Scientific Literacy, Science Centres, and PISA 2006 Assessment - PowerPoint PPT Presentation

Loading...

PPT – Scientific Literacy, Science Centres, and PISA 2006 Assessment PowerPoint presentation | free to view - id: 15e5b5-ZDc1Z



Loading


The Adobe Flash plugin is needed to view this content

Get the plugin now

View by Category
About This Presentation
Title:

Scientific Literacy, Science Centres, and PISA 2006 Assessment

Description:

... and the changes made to it through human activity.' ( OECD 2003) ... form and function (cell, skeleton...) human biology. physiological change. biodiversity ... – PowerPoint PPT presentation

Number of Views:20
Avg rating:3.0/5.0
Slides: 31
Provided by: joens
Category:

less

Write a Comment
User Comments (0)
Transcript and Presenter's Notes

Title: Scientific Literacy, Science Centres, and PISA 2006 Assessment


1
Scientific Literacy, Science Centres, and PISA
2006 Assessment
  • Kari Sormunen
  • Senior lecturer, PhDDepartment of Applied
    EducationUniversity of Joensuu

2
Content
  • Background
  • OECD/PISA Assessment
  • Roles of Science Centres
  • Pupils as epistemologists
  • PISA and Interactive Science Centres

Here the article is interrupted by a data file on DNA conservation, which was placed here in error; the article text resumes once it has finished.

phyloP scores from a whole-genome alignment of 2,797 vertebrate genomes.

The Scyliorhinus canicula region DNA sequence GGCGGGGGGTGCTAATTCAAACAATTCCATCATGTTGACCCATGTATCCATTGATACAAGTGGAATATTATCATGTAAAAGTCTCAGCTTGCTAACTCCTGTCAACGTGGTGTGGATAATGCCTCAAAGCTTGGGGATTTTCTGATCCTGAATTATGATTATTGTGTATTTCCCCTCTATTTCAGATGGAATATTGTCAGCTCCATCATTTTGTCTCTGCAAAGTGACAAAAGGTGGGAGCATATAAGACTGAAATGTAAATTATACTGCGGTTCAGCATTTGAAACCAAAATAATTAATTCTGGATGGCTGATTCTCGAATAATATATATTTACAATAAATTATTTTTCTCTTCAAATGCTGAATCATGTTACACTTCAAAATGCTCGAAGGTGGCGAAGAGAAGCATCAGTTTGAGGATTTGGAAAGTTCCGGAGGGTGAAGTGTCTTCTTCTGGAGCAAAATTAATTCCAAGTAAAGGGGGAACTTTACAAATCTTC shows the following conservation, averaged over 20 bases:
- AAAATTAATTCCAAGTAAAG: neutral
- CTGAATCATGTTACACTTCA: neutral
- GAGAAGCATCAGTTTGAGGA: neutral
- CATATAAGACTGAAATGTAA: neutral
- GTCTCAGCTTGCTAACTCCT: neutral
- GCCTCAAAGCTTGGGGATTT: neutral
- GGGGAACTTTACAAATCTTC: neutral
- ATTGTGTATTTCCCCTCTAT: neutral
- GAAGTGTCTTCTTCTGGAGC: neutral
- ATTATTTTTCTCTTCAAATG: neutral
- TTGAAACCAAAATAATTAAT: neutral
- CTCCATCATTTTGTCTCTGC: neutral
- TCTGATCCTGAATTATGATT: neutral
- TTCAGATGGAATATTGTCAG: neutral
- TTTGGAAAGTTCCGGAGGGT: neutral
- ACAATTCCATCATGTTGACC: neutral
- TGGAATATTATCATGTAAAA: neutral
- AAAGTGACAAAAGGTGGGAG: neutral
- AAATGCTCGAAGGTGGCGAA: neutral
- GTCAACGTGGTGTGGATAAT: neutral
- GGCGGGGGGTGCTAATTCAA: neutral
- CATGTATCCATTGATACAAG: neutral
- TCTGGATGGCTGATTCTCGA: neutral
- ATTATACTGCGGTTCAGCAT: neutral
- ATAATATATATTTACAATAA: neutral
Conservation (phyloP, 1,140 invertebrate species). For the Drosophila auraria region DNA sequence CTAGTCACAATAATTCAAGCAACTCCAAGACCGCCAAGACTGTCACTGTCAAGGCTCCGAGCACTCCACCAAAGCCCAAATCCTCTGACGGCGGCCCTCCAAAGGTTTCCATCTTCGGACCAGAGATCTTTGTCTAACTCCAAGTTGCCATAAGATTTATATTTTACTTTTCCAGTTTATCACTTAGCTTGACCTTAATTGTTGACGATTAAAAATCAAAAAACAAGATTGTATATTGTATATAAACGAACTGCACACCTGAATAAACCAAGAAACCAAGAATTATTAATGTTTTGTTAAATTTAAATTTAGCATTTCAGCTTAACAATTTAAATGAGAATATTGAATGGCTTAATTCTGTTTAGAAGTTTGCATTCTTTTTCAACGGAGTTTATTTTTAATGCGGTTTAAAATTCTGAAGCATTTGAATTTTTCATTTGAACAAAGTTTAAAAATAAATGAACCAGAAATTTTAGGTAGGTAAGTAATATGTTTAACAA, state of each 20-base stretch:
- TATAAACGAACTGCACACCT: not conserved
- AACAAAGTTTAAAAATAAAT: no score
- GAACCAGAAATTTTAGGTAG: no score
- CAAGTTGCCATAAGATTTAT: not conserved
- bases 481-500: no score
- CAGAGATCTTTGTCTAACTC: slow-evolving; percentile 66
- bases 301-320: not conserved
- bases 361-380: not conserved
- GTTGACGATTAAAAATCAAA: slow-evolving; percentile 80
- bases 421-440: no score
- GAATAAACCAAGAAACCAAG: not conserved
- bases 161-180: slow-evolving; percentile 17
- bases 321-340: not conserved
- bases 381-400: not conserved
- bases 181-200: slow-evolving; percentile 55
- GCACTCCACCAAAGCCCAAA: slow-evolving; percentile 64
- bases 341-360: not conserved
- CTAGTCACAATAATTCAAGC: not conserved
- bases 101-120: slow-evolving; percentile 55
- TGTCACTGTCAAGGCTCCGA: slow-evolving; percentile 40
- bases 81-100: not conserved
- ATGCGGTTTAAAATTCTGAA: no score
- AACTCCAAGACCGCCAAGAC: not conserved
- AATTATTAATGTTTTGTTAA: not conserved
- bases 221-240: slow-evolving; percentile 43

• Conclusions

3
Background of the presentation
  • Scientific Literacy my own research on pupils
    epistemological thinking related to science
    education epistemic views ? nature of science ?
    scientific literacy
  • Science Centres ecsite conference hosted by
    Heureka
  • PISA Assessment Finnish pupils success in 2000
    2003 What about 2006?

4
OECD/PISA Assessment
  • In 2006 scientific literacy is the major domain
    in PISA survey (including, e.g., affective
    components)
  • PISA 2000 2/3 reading literacy
  • PISA 2003 2/3 mathematical literacy
  • PISA 2006 2/3 scientific literacy
  • Large scale international comparative studies
    have been accepted as very relevant by policy
    makers, but the studies have not been discussed
    in the science education community (e.g.
    researchers)
  • Towards OECD standards on reading, mathematics
    and science ?!

5
Scientific literacy
  • Scientific literacy is the capacity to use
    scientific knowledge, to identify questions, and
    to draw evidence-based conclusions in order to
    understand and help make decisions about the
    natural world and the changes made to it through
    human activity. (OECD 2003)  
  • scientific literacy is a concept that escapes
    any attempt of a clear and universally accepted
    definition (Olsen 2004) 

6
Three dimensions of scientific literacy
  • processes the mental processes that are involved
    in addressing a question or issue (e.g.,
    identifying evidence or explaining conclusions)
  • content the scientific knowledge and conceptual
    understanding that are required in using these
    processes
  • context situations in which the processes and
    understanding are applied

7
Scientific processes
  • describing, explaining and predicting scientific